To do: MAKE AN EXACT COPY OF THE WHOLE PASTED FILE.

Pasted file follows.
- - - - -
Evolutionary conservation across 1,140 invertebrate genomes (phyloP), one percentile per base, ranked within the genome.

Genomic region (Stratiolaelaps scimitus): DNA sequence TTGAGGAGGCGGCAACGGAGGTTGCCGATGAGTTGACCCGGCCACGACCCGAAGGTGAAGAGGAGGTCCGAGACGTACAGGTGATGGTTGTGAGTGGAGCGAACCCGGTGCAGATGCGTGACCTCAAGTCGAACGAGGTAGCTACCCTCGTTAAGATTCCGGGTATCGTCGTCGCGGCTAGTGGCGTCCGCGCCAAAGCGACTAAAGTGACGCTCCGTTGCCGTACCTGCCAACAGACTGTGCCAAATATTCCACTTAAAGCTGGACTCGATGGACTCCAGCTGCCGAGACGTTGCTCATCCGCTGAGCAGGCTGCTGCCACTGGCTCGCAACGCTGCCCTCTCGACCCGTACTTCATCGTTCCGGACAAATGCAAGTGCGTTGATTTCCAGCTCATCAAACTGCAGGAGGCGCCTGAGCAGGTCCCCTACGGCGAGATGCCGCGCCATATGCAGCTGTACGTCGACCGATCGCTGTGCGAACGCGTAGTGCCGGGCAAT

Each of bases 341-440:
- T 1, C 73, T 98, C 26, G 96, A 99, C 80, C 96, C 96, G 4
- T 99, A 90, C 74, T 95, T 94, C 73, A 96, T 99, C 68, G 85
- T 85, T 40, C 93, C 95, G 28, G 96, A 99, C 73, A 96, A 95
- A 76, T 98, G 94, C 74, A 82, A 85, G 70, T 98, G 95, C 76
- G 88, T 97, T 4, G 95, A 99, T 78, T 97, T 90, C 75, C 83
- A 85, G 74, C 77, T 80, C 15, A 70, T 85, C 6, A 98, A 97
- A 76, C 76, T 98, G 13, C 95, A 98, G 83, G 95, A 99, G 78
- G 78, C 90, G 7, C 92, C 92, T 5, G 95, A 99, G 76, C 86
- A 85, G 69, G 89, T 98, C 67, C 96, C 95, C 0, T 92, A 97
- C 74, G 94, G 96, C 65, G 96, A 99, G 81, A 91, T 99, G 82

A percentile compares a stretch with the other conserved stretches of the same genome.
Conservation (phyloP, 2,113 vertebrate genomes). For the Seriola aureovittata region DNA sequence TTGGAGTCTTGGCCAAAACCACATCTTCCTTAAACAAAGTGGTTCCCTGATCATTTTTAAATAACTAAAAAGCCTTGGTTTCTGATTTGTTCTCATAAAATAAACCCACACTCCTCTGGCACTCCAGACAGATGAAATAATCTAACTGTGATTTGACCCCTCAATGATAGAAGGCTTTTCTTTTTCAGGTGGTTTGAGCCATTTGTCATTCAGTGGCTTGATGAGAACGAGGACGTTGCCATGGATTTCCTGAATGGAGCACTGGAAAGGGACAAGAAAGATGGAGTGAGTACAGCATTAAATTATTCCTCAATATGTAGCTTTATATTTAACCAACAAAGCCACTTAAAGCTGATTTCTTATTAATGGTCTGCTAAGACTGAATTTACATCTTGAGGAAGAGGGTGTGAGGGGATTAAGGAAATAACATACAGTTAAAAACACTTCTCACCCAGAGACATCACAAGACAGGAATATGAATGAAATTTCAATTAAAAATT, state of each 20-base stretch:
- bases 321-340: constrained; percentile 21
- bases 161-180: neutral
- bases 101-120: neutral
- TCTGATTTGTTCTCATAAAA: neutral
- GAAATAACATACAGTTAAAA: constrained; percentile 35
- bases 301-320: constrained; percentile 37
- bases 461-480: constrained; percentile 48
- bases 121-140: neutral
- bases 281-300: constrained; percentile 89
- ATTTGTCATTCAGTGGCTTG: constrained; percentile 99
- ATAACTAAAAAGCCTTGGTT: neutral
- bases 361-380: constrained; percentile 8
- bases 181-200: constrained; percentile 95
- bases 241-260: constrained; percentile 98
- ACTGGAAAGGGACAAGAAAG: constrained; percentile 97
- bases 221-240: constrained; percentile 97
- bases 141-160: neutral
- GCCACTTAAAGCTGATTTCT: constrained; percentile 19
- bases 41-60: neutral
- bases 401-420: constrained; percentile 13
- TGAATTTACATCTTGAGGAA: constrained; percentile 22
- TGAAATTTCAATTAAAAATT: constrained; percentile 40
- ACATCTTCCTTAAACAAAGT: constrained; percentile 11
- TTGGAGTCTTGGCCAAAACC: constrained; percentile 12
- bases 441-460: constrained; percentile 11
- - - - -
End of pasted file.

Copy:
Evolutionary conservation across 1,140 invertebrate genomes (phyloP), one percentile per base, ranked within the genome.

Genomic region (Stratiolaelaps scimitus): DNA sequence TTGAGGAGGCGGCAACGGAGGTTGCCGATGAGTTGACCCGGCCACGACCCGAAGGTGAAGAGGAGGTCCGAGACGTACAGGTGATGGTTGTGAGTGGAGCGAACCCGGTGCAGATGCGTGACCTCAAGTCGAACGAGGTAGCTACCCTCGTTAAGATTCCGGGTATCGTCGTCGCGGCTAGTGGCGTCCGCGCCAAAGCGACTAAAGTGACGCTCCGTTGCCGTACCTGCCAACAGACTGTGCCAAATATTCCACTTAAAGCTGGACTCGATGGACTCCAGCTGCCGAGACGTTGCTCATCCGCTGAGCAGGCTGCTGCCACTGGCTCGCAACGCTGCCCTCTCGACCCGTACTTCATCGTTCCGGACAAATGCAAGTGCGTTGATTTCCAGCTCATCAAACTGCAGGAGGCGCCTGAGCAGGTCCCCTACGGCGAGATGCCGCGCCATATGCAGCTGTACGTCGACCGATCGCTGTGCGAACGCGTAGTGCCGGGCAAT

Each of bases 341-440:
- T 1, C 73, T 98, C 26, G 96, A 99, C 80, C 96, C 96, G 4
- T 99, A 90, C 74, T 95, T 94, C 73, A 96, T 99, C 68, G 85
- T 85, T 40, C 93, C 95, G 28, G 96, A 99, C 73, A 96, A 95
- A 76, T 98, G 94, C 74, A 82, A 85, G 70, T 98, G 95, C 76
- G 88, T 97, T 4, G 95, A 99, T 78, T 97, T 90, C 75, C 83
- A 85, G 74, C 77, T 80, C 15, A 70, T 85, C 6, A 98, A 97
- A 76, C 76, T 98, G 13, C 95, A 98, G 83, G 95, A 99, G 78
- G 78, C 90, G 7, C 92, C 92, T 5, G 95, A 99, G 76, C 86
- A 85, G 69, G 89, T 98, C 67, C 96, C 95, C 0, T 92, A 97
- C 74, G 94, G 96, C 65, G 96, A 99, G 81, A 91, T 99, G 82

A percentile compares a stretch with the other conserved stretches of the same genome.
Conservation (phyloP, 2,113 vertebrate genomes). For the Seriola aureovittata region DNA sequence TTGGAGTCTTGGCCAAAACCACATCTTCCTTAAACAAAGTGGTTCCCTGATCATTTTTAAATAACTAAAAAGCCTTGGTTTCTGATTTGTTCTCATAAAATAAACCCACACTCCTCTGGCACTCCAGACAGATGAAATAATCTAACTGTGATTTGACCCCTCAATGATAGAAGGCTTTTCTTTTTCAGGTGGTTTGAGCCATTTGTCATTCAGTGGCTTGATGAGAACGAGGACGTTGCCATGGATTTCCTGAATGGAGCACTGGAAAGGGACAAGAAAGATGGAGTGAGTACAGCATTAAATTATTCCTCAATATGTAGCTTTATATTTAACCAACAAAGCCACTTAAAGCTGATTTCTTATTAATGGTCTGCTAAGACTGAATTTACATCTTGAGGAAGAGGGTGTGAGGGGATTAAGGAAATAACATACAGTTAAAAACACTTCTCACCCAGAGACATCACAAGACAGGAATATGAATGAAATTTCAATTAAAAATT, state of each 20-base stretch:
- bases 321-340: constrained; percentile 21
- bases 161-180: neutral
- bases 101-120: neutral
- TCTGATTTGTTCTCATAAAA: neutral
- GAAATAACATACAGTTAAAA: constrained; percentile 35
- bases 301-320: constrained; percentile 37
- bases 461-480: constrained; percentile 48
- bases 121-140: neutral
- bases 281-300: constrained; percentile 89
- ATTTGTCATTCAGTGGCTTG: constrained; percentile 99
- ATAACTAAAAAGCCTTGGTT: neutral
- bases 361-380: constrained; percentile 8
- bases 181-200: constrained; percentile 95
- bases 241-260: constrained; percentile 98
- ACTGGAAAGGGACAAGAAAG: constrained; percentile 97
- bases 221-240: constrained; percentile 97
- bases 141-160: neutral
- GCCACTTAAAGCTGATTTCT: constrained; percentile 19
- bases 41-60: neutral
- bases 401-420: constrained; percentile 13
- TGAATTTACATCTTGAGGAA: constrained; percentile 22
- TGAAATTTCAATTAAAAATT: constrained; percentile 40
- ACATCTTCCTTAAACAAAGT: constrained; percentile 11
- TTGGAGTCTTGGCCAAAACC: constrained; percentile 12
- bases 441-460: constrained; percentile 11